Senate race is one to watch

Published 3:35 pm Wednesday, October 11, 2006

By Staff
Without a doubt, the marquee race on the ballot Nov. 7 is the governor's race. However probably just as important, as far as setting public policy for the next four years, is the battle for control of the thirty-five member Alabama State Senate.
The legislature controls the purse strings of state government and an accurate adage is that those that have the gold make the rules.
In bygone days George Wallace wielded immense power and he pretty much controlled the legislature. Also past lieutenant governors held the gavel and the even more significant power of being the titular head of the senate, appointing committees, and setting the agenda. This power was usurped eight years ago by the democratic dominated senate when Republican Steve Windom became lieutenant governor. However, it was not given back to Democrat Lucy Baxley when she became lieutenant governor. The senate liked the power they had garnered.
The power previously granted to the lieutenant governor now rests with the senate president. The post is now held by Senator Lowell Barron who wants to remain in power. His control has been tenuous and has been challenged by several coups of mixed combinations. There has been a consistent group of anti-Barron senators made up of the ten republicans and six renegade democrats. The final story of who will control the senate will be played out in the organizational session in January, but the first battle will be on November 7th when the players will be selected by the voters in their respective districts around the state.
Out of the thirty-five seats there are only a handful that are truly in play. Therefore the democrats will continue to dominate in numbers. Currently there are twenty-five democrats and ten republicans. The ten GOP seats are all safe and there are sixteen safe democratic senate seats where the senator has been committed to Barron.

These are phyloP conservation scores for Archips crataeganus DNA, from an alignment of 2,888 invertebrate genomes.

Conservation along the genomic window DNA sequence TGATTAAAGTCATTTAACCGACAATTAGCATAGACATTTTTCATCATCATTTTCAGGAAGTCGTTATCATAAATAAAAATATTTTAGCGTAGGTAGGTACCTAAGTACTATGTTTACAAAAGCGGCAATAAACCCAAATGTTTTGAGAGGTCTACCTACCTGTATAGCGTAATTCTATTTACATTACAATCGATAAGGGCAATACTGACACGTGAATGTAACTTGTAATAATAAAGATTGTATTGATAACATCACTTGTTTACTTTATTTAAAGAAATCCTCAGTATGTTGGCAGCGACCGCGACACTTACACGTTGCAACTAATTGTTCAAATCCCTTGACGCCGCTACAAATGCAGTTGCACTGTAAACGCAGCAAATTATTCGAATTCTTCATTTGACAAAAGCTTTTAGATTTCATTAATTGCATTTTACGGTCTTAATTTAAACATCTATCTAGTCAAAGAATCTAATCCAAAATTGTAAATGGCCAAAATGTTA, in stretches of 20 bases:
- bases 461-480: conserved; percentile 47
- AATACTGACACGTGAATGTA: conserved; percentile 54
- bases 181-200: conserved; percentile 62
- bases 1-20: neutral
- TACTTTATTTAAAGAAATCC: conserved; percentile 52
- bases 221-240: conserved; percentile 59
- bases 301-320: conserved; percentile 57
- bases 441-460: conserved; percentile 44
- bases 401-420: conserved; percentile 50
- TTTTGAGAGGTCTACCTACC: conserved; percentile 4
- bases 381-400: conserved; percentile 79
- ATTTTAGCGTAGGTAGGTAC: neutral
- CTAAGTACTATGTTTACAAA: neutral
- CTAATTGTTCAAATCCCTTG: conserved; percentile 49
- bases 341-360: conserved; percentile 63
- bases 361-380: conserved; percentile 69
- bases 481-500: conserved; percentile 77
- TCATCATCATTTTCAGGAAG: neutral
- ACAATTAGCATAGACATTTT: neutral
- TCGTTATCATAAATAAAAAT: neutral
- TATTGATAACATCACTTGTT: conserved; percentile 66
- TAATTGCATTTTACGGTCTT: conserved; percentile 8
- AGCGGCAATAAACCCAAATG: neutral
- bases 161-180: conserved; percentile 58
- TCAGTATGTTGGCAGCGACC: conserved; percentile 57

These ten safe republican seats and sixteen safe democratic seats are pretty much in the bag. In addition, there are four more seats that are held by popular democrats that are really leaning republican districts but these four senators are too strong to beat. Therefore, they have only fielded weak GOP opponents.
The two best races in the state are in the southwest corner. Longtime Democratic Senator Pat Lindsey is being challenged by Republican lobbyist John McMillan. This will be a classic big business versus trial lawyer money clash. McMillan is the business candidate and Lindsey is the trial lawyer horse. Lindsey's years of doing favors for his sprawling rural district may payoff with another term.
My prediction is that when the dust settles the republicans will pick up two seats, making the numbers 23 to 12, which is not enough to make a difference. Who wins the governor's and lieutenant governor's races will have an impact, but the war for senate control will not be over on November 7th.  Instead the battle will rage on for two more months. It should be an interesting tug of war.
Steve Flowers is Alabama's leading political columnist. Steve served 16 years in the State Legislature. He may be reached at <> .